MDLog:/sysadmin

The Journal Of A Linux Sysadmin

Dell BIOS Firmware Updates on Debian

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If you need to upgrade the bios firmware of a Dell system (to fix some bugs or add some enhancements, etc.) and you are not running Windows or RHEL (the systems Dell is officially supporting and providing upgrading solutions) there is still hope. I used to manage some Dell’s running RHEL and I loved how easy it was to run all the firmware updates released by Dell for RHEL. I always hoped that there will be some a solution for Debian also. And the solution exists, and I will exemplify it bellow by updating the bios of a Dell PowerEdge SC1435 system.

NOTE: as always when doing things like BIOS upgrade be extremely careful and don’t proceed with it if you are not sure what (or why) you are doing it. If something wrong happens and the BIOS update is broken it can make your system unusable. If unsure, check with your Dell support representative before doing this.

Ok, here is the summary of the actions needed:

  • we need the libsmbios package installed
  • we need to get the bios update file
  • we will perform the update and reload the system for this to take place.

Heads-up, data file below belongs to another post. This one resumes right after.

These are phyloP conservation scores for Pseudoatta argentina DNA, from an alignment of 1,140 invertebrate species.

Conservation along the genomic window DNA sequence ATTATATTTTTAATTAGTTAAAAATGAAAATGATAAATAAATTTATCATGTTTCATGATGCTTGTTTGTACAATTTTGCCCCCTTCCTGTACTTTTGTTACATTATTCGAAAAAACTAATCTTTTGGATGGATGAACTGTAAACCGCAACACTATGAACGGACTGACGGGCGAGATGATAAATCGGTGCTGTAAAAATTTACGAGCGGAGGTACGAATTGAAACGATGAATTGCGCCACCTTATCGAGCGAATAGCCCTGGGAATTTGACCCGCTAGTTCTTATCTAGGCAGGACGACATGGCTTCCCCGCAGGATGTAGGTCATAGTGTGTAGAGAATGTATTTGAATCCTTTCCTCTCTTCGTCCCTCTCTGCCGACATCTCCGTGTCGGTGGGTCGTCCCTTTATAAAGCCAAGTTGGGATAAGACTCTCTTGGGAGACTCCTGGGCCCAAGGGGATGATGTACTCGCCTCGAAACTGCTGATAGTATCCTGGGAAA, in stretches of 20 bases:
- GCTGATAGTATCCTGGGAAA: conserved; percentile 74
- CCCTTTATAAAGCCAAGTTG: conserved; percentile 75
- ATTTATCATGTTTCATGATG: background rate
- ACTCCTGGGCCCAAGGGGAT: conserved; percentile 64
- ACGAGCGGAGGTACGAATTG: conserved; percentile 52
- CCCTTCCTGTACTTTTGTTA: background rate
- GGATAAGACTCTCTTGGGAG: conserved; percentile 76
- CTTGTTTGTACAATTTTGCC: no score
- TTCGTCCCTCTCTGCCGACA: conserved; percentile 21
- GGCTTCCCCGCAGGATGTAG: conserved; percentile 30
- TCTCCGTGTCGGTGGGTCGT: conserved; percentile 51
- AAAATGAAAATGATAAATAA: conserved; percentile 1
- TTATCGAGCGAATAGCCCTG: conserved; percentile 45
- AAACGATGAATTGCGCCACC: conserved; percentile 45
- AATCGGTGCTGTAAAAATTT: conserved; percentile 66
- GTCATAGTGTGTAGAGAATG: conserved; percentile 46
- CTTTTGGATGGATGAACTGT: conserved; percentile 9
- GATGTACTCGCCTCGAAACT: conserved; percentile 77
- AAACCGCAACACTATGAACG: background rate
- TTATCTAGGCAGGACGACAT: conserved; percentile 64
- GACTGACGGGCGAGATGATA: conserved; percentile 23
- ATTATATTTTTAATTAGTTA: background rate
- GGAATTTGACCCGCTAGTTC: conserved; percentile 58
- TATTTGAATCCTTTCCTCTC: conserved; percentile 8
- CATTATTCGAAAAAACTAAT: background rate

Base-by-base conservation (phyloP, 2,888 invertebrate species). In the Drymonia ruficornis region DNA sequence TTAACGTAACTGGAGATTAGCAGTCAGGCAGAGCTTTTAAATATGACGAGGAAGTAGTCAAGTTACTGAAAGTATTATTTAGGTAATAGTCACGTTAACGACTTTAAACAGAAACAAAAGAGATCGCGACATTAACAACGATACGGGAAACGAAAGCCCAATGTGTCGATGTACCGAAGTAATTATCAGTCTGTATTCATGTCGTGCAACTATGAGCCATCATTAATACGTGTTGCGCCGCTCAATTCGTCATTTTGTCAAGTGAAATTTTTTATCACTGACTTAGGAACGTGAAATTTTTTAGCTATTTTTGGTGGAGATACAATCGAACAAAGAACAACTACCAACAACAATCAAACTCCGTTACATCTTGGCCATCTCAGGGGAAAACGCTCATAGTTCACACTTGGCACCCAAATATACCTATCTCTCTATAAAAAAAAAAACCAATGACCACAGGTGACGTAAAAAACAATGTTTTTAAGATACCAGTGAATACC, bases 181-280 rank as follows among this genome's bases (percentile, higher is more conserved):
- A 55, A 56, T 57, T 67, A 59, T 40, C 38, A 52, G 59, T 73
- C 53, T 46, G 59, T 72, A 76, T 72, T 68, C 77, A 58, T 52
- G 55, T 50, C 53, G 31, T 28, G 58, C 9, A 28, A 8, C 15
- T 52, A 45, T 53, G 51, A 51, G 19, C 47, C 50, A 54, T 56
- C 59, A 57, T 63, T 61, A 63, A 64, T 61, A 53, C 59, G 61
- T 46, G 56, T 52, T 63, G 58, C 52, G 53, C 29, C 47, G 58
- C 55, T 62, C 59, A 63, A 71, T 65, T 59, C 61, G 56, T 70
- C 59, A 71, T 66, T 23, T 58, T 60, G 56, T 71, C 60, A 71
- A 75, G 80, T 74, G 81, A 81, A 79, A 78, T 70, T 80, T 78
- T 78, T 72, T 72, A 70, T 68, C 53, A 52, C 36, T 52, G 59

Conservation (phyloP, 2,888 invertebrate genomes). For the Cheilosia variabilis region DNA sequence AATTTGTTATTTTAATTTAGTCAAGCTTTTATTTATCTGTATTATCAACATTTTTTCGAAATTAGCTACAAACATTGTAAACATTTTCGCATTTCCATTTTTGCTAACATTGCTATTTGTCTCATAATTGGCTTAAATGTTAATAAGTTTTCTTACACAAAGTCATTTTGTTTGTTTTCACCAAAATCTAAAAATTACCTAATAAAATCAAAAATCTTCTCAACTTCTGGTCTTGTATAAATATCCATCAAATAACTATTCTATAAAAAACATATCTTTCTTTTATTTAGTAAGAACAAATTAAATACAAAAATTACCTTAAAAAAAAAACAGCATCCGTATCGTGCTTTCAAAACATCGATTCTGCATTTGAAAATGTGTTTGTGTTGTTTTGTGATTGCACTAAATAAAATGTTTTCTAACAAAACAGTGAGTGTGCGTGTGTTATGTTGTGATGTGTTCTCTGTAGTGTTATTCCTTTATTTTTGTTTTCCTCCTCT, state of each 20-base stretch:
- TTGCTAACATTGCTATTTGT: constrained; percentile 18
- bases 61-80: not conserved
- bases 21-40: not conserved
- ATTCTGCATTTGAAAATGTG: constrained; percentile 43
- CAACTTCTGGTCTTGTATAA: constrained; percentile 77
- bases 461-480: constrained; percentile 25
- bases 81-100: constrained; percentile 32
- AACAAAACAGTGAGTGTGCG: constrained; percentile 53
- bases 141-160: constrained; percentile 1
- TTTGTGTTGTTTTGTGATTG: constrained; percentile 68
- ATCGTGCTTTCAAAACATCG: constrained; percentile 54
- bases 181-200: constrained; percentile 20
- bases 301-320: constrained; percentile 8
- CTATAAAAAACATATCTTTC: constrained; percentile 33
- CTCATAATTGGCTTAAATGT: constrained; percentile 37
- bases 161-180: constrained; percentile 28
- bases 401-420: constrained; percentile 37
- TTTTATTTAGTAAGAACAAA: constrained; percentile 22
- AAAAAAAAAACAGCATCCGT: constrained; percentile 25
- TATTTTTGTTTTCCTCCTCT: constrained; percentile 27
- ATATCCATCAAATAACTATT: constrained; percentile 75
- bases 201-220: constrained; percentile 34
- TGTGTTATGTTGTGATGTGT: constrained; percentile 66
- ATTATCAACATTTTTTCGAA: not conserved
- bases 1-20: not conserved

1. Install the libsmbios package.

This step is easy as it is packaged in the debian repository and we can install it with:

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aptitude install libsmbios-bin libsmbios1 libsmbiosxml1

There are several binaries installed by libsmbios-bin:

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dpkg -L libsmbios-bin
/.
/usr
/usr/bin
/usr/sbin
/usr/sbin/activateCmosToken
/usr/sbin/ascii2enUS_scancode
/usr/sbin/assetTag
/usr/sbin/createUnitTestFiles
<strong>/usr/sbin/dellBiosUpdate</strong>
/usr/sbin/dellLcdBrightness
/usr/sbin/disable_console_redir
/usr/sbin/dumpCmos
/usr/sbin/dumpSmbios
/usr/sbin/getPasswordFormat
<strong>/usr/sbin/getSystemId</strong>
/usr/sbin/isCmosTokenActive
/usr/sbin/probes
/usr/sbin/propertyTag
/usr/sbin/serviceTag
/usr/sbin/smitest
/usr/sbin/stateByteCtl
/usr/sbin/sysid
/usr/sbin/tokenCtl
/usr/sbin/upBootCtl
/usr/sbin/verifySmiPassword
/usr/sbin/wakeupCtl

We will be using getSystemId to get the system ID and dellBiosUpdate to perform the actual update.

2. Download the BIOS update file

We can see in the Dell support site that there is a new bios update version, but the files are not in the format we need… We first need to find out the system id. For this we run getSystemID and the output in my example is:

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getSystemId
Libsmbios:    0.12.1
System ID:    0x01EB
Service Tag:  xxx
Express Service Code: xxx
Product Name: PowerEdge SC1435
BIOS Version: 1.0.0
Vendor:       Dell Inc.
Is Dell:      1

We can also see the running bios version. In this case it is v1.0.0 that is quite old and as we can see in the Dell support site there is a newer version 1.1.2 released on 4/10/2007 that brings some significant improvements. Now where can we find the bios update file in a format we can actually use? We have go to http://linux.dell.com/repo/firmware/bios-hdrs/ and search after our system ID. In my case this returned two bios files:

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system_bios_ven_0x1028_dev_0x01eb_version_1.0.0
system_bios_ven_0x1028_dev_0x01eb_version_1.1.2